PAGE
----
Italian Design and Patents

Italian designer Gianfranco Ferre died yesterday from an apparent massive brain hemorrhage. He was 62. He achieved international fame during his career at Christian Dior, where he was top designer from 1989-1996. Fashion designers work in the space between art and invention, and are not known for filing patent applications. Ferre was no exception. He received only three US design patents for a jewelry chain (D343,372), wristwatch (D294,919) and a “twin-shared pocket for a garment” (D294,651). Of course, these represent just a tiny part of his vast portfolio. His contemporaries Donantello Versace and Giorgio Armani hold 14 and 5 US design patents, respectively. I’ve always been curious why fashion designers such as Ferre, Armani and Versace even bother with patents in the first place. Is it their decision or their employers?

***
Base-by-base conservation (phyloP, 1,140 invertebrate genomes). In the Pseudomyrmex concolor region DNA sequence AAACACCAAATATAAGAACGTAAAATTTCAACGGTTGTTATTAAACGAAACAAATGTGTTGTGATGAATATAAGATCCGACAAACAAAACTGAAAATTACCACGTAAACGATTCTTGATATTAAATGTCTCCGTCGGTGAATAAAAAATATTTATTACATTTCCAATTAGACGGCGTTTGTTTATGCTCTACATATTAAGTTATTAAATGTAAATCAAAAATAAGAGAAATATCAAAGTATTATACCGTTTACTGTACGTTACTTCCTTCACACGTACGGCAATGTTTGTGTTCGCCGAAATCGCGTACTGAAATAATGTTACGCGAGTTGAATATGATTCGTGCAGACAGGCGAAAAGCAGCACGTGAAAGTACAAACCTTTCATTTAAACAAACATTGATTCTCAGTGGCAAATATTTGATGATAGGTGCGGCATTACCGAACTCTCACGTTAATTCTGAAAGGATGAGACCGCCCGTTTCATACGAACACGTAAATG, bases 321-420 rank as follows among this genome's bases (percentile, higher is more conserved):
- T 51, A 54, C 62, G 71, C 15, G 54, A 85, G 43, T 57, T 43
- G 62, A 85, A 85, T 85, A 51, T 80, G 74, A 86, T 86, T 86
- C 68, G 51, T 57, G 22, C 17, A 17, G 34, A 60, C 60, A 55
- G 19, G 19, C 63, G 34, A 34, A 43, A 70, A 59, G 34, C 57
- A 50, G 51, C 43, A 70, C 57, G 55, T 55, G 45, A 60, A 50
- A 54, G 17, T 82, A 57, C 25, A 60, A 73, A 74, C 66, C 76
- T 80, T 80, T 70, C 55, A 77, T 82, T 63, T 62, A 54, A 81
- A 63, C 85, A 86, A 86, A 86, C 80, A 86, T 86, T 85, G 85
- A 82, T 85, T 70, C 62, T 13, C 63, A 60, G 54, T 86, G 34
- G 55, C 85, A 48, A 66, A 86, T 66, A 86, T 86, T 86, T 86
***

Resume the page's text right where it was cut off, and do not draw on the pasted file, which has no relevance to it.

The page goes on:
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One Response to Italian Design and Patents

  1. Oksana says:

    To my opinion, he was the < HREF="http://amolife.com/fashion/fashion-designers-top-ten.html" REL="nofollow">top fashion designer<>.

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